Making a Cup of Tea

Making a Cup of Tea

One of the first things I remember getting taught to do in the kitchen was to safely make a cup of tea. Now I know this seems a very simple task, but have you ever tried doing it with your eyes closed? How do you know where the cup is that you are pouring in to? How do you know when the cup is full? How do you know how much space to leave for milk? And most importantly, how do you avoid burning yourself with scalding hot water? It suddenly seems a whole lot more complicated, but don’t worry, I will try and explain in this week’s post.

The obvious place to start is by boiling the kettle. But even with that there are some considerations to make. I am very particular about what type of kettle I prefer. I like a jug style kettle with a handle down the side. I find it much easier to pour from and also safer than the style of kettle with a handle over the top. This is mainly to do with the fact that steam rises, so if I’m reaching to take hold of the kettle, if I’m going over the top of it i’m more likely to scald myself than if I’m reaching round the side. A jug kettle also seems to be more controllable when pouring as it feels more balanced in my hand. You can hear when a kettle is boiled by the fact it stops making a noise and clicks off. You can also sometimes hear the water bubbling inside the kettle so you can tell when it is about to happen.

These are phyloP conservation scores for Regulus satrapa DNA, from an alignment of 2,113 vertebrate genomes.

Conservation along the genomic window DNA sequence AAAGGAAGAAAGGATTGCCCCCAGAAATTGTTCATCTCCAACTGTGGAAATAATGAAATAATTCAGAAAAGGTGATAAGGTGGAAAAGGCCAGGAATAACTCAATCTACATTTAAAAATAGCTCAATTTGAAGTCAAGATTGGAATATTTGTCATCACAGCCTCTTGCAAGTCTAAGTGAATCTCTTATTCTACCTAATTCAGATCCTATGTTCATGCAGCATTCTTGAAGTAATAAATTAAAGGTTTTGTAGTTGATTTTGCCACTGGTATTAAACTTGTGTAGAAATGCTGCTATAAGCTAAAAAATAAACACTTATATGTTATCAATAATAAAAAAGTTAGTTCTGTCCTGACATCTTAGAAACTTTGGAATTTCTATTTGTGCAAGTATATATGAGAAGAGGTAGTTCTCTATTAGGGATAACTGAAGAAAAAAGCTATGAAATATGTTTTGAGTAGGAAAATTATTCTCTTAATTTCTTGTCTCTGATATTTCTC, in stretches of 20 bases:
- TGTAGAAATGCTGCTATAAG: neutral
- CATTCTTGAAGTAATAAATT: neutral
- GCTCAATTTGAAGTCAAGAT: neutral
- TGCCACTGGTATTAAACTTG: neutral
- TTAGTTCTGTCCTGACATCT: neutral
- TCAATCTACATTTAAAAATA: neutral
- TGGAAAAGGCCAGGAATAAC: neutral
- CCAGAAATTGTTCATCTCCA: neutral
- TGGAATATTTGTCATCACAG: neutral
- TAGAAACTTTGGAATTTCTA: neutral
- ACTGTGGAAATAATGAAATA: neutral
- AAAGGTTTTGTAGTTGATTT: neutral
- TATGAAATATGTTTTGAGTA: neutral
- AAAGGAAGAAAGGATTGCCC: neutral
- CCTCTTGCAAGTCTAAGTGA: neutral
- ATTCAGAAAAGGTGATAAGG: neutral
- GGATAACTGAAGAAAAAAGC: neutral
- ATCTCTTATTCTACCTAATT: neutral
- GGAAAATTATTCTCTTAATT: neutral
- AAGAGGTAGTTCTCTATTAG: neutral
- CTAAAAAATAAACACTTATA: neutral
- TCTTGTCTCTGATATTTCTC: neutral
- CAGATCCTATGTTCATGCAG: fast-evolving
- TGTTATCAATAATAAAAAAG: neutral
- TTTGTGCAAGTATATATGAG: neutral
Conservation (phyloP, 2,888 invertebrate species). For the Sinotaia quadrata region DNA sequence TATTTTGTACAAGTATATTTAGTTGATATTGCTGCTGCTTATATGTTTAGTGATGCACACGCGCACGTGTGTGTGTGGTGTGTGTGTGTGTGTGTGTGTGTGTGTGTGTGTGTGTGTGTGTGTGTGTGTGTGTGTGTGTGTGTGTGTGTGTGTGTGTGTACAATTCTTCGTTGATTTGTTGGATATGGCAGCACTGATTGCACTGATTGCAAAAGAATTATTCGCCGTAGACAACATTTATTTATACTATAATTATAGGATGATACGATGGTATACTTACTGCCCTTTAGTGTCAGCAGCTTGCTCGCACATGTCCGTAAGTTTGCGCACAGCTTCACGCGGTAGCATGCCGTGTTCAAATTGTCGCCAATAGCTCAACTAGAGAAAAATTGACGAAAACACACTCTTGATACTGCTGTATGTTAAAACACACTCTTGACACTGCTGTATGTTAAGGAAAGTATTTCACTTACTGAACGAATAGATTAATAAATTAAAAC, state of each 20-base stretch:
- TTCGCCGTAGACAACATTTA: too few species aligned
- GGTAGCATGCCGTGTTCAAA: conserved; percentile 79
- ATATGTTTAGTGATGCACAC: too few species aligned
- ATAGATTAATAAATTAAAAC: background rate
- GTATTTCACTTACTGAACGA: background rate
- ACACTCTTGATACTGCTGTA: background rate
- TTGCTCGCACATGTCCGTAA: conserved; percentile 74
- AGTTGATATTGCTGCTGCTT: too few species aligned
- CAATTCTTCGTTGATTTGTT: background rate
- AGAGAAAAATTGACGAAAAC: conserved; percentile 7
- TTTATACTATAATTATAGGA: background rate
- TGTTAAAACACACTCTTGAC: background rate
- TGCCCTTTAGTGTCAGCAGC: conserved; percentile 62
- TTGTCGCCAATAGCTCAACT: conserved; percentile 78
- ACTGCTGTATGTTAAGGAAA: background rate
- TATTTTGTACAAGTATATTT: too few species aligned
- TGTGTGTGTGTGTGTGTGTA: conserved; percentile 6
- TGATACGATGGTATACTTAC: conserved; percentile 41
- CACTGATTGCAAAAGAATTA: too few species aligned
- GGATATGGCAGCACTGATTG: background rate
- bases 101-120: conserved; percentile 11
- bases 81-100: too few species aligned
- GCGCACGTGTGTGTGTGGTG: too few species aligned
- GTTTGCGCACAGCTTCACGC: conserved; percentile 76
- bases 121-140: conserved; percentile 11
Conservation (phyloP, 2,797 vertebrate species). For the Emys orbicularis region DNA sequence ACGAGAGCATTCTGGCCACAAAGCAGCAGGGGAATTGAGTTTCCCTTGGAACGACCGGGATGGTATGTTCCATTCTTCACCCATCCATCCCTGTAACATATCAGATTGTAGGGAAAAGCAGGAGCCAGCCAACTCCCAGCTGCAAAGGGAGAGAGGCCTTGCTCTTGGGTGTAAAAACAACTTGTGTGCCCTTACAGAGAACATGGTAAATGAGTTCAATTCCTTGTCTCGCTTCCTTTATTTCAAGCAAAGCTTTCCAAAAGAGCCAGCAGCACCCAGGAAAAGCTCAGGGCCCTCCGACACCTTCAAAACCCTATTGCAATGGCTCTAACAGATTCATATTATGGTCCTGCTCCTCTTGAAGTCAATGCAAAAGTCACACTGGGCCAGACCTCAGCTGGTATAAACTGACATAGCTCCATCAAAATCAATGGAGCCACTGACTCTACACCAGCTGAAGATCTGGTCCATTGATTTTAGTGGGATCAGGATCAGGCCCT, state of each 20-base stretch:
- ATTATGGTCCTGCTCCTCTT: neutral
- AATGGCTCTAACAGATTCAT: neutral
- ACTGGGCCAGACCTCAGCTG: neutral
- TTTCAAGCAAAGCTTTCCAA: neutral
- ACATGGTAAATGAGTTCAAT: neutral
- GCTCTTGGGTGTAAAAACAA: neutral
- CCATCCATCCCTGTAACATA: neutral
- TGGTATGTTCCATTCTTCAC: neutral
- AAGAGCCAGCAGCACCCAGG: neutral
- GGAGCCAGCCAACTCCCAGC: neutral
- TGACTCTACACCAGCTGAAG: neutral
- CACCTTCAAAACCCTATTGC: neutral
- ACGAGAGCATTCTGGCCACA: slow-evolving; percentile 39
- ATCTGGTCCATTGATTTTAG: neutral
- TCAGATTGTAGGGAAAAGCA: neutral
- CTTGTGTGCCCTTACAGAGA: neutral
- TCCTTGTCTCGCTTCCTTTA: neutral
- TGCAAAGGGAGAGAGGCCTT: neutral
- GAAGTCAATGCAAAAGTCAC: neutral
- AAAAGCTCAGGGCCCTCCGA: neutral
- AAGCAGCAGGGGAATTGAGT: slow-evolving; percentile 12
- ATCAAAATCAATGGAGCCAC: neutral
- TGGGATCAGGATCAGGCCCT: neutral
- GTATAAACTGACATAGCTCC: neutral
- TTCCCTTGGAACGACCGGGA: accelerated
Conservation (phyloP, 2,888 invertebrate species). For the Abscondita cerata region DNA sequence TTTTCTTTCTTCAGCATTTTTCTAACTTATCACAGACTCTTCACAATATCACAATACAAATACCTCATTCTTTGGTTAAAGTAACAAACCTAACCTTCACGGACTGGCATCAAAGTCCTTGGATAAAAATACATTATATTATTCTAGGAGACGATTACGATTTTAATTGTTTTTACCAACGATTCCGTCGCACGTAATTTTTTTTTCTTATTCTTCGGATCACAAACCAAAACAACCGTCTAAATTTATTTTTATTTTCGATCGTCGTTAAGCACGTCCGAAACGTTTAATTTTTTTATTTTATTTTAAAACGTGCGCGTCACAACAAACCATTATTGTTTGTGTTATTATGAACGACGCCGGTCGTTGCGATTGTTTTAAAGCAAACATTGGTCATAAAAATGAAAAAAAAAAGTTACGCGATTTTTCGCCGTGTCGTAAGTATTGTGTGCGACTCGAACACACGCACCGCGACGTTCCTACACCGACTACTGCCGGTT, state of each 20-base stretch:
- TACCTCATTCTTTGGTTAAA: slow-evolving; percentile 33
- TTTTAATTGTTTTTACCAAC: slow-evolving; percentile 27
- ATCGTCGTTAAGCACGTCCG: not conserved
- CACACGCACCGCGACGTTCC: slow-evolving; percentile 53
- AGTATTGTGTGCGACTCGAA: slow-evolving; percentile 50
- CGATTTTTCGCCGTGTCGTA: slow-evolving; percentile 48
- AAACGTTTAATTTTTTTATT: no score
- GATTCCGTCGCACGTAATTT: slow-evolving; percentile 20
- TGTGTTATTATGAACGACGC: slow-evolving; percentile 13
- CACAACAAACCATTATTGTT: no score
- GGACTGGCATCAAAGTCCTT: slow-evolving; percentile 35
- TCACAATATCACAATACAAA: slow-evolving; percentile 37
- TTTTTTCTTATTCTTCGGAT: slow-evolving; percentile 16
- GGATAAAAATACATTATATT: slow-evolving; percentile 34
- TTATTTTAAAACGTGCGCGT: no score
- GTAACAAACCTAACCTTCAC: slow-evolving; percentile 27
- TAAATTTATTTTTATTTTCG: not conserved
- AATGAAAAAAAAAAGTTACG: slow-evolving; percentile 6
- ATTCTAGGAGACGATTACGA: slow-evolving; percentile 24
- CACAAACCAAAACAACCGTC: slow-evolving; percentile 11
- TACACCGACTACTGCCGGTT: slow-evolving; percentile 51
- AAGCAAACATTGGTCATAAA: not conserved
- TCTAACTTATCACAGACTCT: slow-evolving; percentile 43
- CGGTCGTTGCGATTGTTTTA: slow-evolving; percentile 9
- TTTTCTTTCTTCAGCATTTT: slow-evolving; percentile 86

It is also important to consider the cup you are using for making your cup of tea. Cups that have a smooth flat sturdy base are best, not the more rounded style as they are easy to tip over when you are resting against it or feeling around for it.  When I was first taught to make tea I would pour the milk in to the cup first. I know this is frowned upon by some tea connoisseurs but this answers the question to how much space to leave for milk, it has already been added.

The tea bag then goes in the cup and I make sure it is lying flat on the bottom.  Once the kettle is boiled I rest the spout of it on to the lip of the cup. This avoids missing when pouring so limiting the risk of spilling boiling water all over the side, which could then drip on to me. I have the kettle in my right hand as I am right-handed and I hold the cup in my left to stabilise it and also ensure that the kettle spout stays in contact with the cup rim.

The next bit is the controversial bit. When I was taught, I was shown to use a special piece of equipment called a liquid level indicator, which is hooked over the side of the cup and bleeps when it senses the liquid has reached that level. There was an intermittent beep when you were close to the top and a constant beep when you had reached it. You can still buy them from the RNIB here.

They are really good for when you are just learning to deal with sight loss or lacking in a little confidence. However, if you make tea in different environments, unless you are very organised, you won’t always have access to one and so I quickly learned to use something that I will always have with me….my finger.